That’s how NYU Journalism professor Jay Rosen responded to James O’Keefe in 2011. Given the context, it seemed an appropriate response.
Personally, I was a little annoyed by the timing: My article on O’Keefe and fellow right-wing pseudo-journalist Andrew Breitbart was already complete and ‘typeset’ for News with a View: Essays on the Eclipse of Objectivity in Modern Journalism edited by Burton Saint John and Kirsten Johnson. It was too late to change it. The book, with my essay “The Pride and Reward of Falsification: Post-Objectivity as Post-Responsibility,” would appear a few months later.
It seemed to me at the time that O’Keefe had no future. He and Breitbart (who died in 2012) had been so openly skewered as media manipulators that no one could take them seriously.
Apparently, I wasn’t reading my own article carefully enough. The fact of being a fraud is irrelevant to O’Keefe (as it was to Breitbart). The point is to make other look like frauds, if even for a moment.
Twice, now, O’Keefe, through his ironically named “Project Veritas,” has used the trusting nature of higher education to try to bring its representatives down. In the first instance, O’Keefe or one of his “operatives” posed as a potential student and asked to sit in on Rosen’s class:
As I said, when someone asks to sit it on my class, I say “come on in.” But my students are now shocked and angry that their learning environment has been invaded by a trickster like O’Keefe. I need to prevent that from happening again. But the only way I can do so is by closing my classroom to all outsiders, or by looking into the background, motivations and character of potential visitors, which is creepy and offensive. O’Keefe has struck at a pedagogical strength–the openness of my classroom–and changed it into a weakness. In that precise sense, and no other, he is like a terrorist.
Disruption–and self-aggrandizement and profit–that’s O’Keefe’s game. And Rosen depicts him accurately.
O’Keefe does not care if he, through misrepresentation, is attacking one of the pillars of higher-education pedagogy, its openness. He doesn’t care about anything but publicity, having taken to heart the concept whose creation is sometimes attributed to P. T. Barnum, “There is no such thing as bad publicity.” It is all good for him, no matter what happens. That it may be bad for someone else is merely icing on the cake.
O’Keefe’s latest foray into the land of higher education led to this response, from David Skorton, president of Cornell University:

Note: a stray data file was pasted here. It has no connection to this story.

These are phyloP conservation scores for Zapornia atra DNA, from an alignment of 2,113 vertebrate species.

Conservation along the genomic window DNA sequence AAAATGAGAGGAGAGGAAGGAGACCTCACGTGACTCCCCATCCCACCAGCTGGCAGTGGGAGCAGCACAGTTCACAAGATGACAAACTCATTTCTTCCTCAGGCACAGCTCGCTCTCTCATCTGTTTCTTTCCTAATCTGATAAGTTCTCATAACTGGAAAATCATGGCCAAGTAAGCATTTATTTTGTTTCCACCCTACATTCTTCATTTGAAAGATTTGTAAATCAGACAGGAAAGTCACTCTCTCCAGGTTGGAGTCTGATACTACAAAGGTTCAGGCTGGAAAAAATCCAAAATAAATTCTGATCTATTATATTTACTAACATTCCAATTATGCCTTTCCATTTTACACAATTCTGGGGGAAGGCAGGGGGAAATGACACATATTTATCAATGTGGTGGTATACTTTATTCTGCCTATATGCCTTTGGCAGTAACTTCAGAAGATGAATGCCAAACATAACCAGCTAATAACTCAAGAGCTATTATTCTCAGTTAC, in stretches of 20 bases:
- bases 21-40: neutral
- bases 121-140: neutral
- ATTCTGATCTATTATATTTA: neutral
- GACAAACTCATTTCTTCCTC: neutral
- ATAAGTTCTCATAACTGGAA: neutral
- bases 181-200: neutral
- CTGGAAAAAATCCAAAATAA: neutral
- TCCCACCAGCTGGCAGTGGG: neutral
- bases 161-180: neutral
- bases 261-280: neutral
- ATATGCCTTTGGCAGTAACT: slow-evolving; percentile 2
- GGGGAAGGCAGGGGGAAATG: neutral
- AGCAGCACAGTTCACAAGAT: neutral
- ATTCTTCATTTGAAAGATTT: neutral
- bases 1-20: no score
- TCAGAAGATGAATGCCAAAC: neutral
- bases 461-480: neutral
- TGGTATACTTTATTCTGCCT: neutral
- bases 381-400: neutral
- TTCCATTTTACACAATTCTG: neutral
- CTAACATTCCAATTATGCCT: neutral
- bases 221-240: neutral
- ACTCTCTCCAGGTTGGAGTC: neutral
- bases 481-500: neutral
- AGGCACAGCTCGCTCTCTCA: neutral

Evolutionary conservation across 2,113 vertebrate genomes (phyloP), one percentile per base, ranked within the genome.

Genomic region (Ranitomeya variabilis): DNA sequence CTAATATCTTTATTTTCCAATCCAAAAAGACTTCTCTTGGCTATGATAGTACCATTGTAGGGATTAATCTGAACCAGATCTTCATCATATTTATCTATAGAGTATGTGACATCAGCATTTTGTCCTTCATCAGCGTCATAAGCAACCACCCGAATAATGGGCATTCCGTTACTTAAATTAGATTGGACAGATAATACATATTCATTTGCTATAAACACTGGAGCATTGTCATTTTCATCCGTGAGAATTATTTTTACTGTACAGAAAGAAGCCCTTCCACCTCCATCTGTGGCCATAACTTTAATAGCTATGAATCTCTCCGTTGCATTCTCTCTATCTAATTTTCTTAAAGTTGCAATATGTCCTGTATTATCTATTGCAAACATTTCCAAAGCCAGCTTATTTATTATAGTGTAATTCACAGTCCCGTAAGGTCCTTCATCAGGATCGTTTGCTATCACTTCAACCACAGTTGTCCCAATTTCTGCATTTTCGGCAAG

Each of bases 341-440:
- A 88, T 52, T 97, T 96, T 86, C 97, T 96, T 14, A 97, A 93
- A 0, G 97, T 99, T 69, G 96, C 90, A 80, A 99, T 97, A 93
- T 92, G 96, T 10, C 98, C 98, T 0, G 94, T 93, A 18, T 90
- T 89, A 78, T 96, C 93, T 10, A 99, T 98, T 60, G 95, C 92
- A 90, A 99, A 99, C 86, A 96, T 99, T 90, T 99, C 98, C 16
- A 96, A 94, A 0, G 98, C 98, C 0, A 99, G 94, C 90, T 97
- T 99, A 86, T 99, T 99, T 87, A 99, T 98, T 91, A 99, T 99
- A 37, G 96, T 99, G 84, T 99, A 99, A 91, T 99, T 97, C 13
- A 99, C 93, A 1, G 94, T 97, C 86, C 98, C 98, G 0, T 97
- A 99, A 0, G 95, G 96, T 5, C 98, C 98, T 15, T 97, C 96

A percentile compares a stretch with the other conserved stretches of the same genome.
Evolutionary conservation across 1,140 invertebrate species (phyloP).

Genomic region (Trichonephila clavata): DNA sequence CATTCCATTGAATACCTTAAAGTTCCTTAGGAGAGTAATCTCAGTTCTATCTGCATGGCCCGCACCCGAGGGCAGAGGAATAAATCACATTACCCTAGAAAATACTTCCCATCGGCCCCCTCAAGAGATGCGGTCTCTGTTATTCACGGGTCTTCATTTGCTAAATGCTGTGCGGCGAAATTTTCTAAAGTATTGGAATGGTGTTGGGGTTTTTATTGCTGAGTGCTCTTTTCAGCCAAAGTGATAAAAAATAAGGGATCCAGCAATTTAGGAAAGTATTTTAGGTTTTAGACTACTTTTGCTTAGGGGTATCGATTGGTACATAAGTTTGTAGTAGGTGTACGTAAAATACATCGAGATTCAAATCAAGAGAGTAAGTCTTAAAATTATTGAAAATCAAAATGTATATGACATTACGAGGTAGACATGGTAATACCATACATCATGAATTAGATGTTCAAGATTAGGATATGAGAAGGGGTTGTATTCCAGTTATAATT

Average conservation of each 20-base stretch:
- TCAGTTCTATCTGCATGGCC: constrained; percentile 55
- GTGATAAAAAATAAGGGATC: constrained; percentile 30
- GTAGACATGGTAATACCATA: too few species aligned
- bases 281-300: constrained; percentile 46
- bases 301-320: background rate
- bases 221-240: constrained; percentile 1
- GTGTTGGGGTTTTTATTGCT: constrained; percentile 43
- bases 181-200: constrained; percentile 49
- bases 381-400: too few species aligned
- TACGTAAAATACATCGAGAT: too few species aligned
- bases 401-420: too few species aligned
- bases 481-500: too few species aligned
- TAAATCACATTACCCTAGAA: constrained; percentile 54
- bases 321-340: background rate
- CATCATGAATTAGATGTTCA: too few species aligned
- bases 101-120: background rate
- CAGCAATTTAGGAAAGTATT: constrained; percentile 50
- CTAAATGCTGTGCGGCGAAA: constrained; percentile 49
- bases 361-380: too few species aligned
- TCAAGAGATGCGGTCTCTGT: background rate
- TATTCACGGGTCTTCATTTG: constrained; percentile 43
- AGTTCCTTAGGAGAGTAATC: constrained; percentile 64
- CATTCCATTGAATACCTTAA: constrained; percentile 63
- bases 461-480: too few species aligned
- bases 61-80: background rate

Project Veritas, the organization behind this shoddy piece of “journalism” has been repeatedly vilified for dishonest, deceitful activity. It is shameful that any individual would pose as a student facing racial discrimination at another university, ask leading questions on hidden camera about Cornell’s tolerance for differing viewpoints and backgrounds, and then conveniently splice together the resulting footage to smear our assistant dean and our University. After speaking with Assistant Dean Scaffido, I am convinced that he was not aware of what he was being asked.
Jeff Stein, writing for Salon, tells what happened:
On Tuesday, conservative stuntman James O’Keefe released a video purporting to show a Cornell official expressing support for the formation of a student group that backs ISIS. The video shows nothing of the kind, but it quickly gained traction in right-leaning (and even some mainstream) media outlets. Before long, the Ivy League school was forced into the bizarre position of issuing a statement to say that, no, it does not in fact condone violence or the establishment of Islamic caliphates.
What possible chain of events could lead Cornell to make such a remarkable disclaimer? In O’Keefe’s hidden camera video, released through his platform, “Project Veritas,” Cornell assistant dean Joseph Scaffido is shown first saying that he would welcome a “humanitarian group in the Middle East, northern Iraq and Syria.” He is then shown politely answering follow-up questions — from what he assumes to be a prospective student — clearly unaware that the “Islamic State of Iraq and Syria,” to which the “undercover journalist” refers, is in fact a terrorist group.
The way the faux-student’s question was posed hid the fact that he was naming ISIS and not simply using a phrase. Also Joseph Scaffido is an Assistant Dean of Students for Student Activities. His job is event and event-planning support. He supports what students are doing on campus; it is not his position to act as gatekeeper. What O’Keefe was trying to do to him and through him never rises about the reprehensible.
It may once have been possible to shrug off the likes of O’Keefe, or to laugh them off. Once again, though, his antics are harming innocents, just as those of terrorists do.